2014-02-01
We propose a one-domain approach based on the Brinkman model for the modeling and simulation of the transport phenomenon between free fluid and a porous medium. A thin transition layer is introduced between the free fluid region and the porous media region, across which the porosity and permeability undergo a rapid but continuous change. We study the behavior of the solution to the one-domain model analytically and numerically. Using the method of matched asymptotic expansion, we recover the Beavers-Joseph-Saffman (BJS) interface condition as the thickness of the transition layer goes to zero. We also calculate the error estimates between the leading order solution of the one-domain model and the standard Darcy-Stokes model of two-domain model with BJS condition. Numerical methods are developed for both the one-domain model and the two-domain model. Numerical results are presented to support the analytical results, thereby justifying the one-domain model as a good approximation to the two domain Stokes-Darcy model.
BISQ model based on a Kelvin-Voigt viscoelastic frame in a partially saturated porous medium
NASA Astrophysics Data System (ADS)
Nie, Jian-Xin; Ba, Jing; Yang, Ding-Hui; Yan, Xin-Fei; Yuan, Zhen-Yu; Qiao, Hai-Peng
2012-06-01
Taking into account three important porous media mechanisms during wave propagation (the Biot-flow, squirt-flow, and solid-skeleton viscoelastic mechanisms), we introduce water saturation into the dynamic governing equations of wave propagation by analyzing the effective medium theory and then providing a viscoelastic Biot/squirt (BISQ) model which can analyze the wave propagation problems in a partially viscous pore fluid saturated porous media. In this model, the effects of pore fluid distribution patterns on the effective bulk modulus at different frequencies are considered. Then we derive the wave dynamic equations in the time-space domain. The phase velocity and the attenuation coefficient equations of the viscoelatic BISQ model in the frequency-wavenumber domain are deduced through a set of plane harmonic solution assumptions. Finally, by means of numerical simulations, we investigate the effects of water saturation, permeability, and frequency on compressional wave velocity and attenuation. Based on tight sandstone and carbonate experimental observed data, the compressional wave velocities of partially saturated reservoir rocks are calculated. The compressional wave velocity in carbonate reservoirs is more sensitive to gas saturation than in sandstone reservoirs.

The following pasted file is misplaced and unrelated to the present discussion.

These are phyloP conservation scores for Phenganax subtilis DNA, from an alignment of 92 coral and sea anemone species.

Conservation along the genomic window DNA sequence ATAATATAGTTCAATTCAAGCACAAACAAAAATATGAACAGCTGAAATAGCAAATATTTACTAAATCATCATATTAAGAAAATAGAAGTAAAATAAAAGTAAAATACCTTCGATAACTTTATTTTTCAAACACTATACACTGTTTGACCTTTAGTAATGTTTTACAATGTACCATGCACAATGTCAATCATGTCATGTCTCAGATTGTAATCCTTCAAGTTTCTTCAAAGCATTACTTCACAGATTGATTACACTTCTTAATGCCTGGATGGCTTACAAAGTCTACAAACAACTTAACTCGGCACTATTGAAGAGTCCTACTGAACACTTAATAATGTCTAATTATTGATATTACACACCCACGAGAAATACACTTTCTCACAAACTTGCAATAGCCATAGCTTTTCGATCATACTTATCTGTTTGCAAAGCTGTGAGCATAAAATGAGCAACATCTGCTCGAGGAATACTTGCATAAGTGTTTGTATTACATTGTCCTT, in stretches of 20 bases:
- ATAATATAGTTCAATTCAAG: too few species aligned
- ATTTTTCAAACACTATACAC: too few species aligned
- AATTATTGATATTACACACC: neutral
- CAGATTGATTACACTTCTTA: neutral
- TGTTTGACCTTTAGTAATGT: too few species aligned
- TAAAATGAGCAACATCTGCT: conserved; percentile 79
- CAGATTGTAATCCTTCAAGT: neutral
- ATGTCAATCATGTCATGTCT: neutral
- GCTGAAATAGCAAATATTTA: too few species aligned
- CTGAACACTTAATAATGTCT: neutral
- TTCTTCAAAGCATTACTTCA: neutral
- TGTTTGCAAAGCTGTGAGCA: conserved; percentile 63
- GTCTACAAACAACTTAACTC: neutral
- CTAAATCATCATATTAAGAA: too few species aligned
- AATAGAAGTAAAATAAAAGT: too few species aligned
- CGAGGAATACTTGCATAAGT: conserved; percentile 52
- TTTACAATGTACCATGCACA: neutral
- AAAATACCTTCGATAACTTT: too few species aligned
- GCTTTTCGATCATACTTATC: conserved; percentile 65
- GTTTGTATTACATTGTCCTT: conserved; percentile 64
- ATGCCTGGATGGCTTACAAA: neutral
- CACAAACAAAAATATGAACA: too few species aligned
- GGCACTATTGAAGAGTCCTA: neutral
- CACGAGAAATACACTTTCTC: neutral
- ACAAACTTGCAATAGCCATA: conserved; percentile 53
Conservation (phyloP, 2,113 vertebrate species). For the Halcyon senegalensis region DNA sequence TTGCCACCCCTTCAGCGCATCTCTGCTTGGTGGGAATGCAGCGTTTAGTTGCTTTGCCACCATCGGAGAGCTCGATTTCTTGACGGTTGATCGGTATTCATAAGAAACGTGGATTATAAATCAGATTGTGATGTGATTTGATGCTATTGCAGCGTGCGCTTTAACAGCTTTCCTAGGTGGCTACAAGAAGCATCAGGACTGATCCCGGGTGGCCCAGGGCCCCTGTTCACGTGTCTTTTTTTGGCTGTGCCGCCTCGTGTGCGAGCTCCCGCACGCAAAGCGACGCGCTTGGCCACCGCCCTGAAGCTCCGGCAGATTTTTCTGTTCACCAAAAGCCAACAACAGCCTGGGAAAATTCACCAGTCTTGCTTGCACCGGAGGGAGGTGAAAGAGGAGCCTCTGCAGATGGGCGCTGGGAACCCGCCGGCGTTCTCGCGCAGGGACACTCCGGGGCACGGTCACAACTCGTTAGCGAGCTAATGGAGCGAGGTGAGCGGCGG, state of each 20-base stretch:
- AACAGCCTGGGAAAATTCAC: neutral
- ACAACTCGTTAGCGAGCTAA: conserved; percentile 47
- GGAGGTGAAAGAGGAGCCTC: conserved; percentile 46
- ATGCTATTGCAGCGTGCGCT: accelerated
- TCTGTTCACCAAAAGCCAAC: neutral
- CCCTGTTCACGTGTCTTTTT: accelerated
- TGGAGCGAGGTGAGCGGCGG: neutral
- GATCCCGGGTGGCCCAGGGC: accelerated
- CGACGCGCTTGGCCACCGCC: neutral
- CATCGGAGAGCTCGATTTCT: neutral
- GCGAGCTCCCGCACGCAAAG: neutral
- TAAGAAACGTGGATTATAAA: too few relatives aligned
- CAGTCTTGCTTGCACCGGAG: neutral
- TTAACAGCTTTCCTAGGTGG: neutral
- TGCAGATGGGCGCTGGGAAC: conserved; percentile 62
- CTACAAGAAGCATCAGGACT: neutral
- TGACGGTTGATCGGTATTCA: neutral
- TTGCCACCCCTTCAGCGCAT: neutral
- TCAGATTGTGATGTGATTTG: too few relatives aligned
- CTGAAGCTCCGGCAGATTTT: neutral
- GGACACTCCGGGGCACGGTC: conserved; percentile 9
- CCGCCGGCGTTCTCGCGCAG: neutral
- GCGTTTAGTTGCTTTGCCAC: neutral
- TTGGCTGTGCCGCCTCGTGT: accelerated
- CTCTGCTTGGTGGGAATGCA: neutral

Modeling spatial competition for light in plant populations with the porous medium equation.
Beyer, Robert; Etard, Octave; Cournède, Paul-Henry; Laurent-Gengoux, Pascal
2015-02-01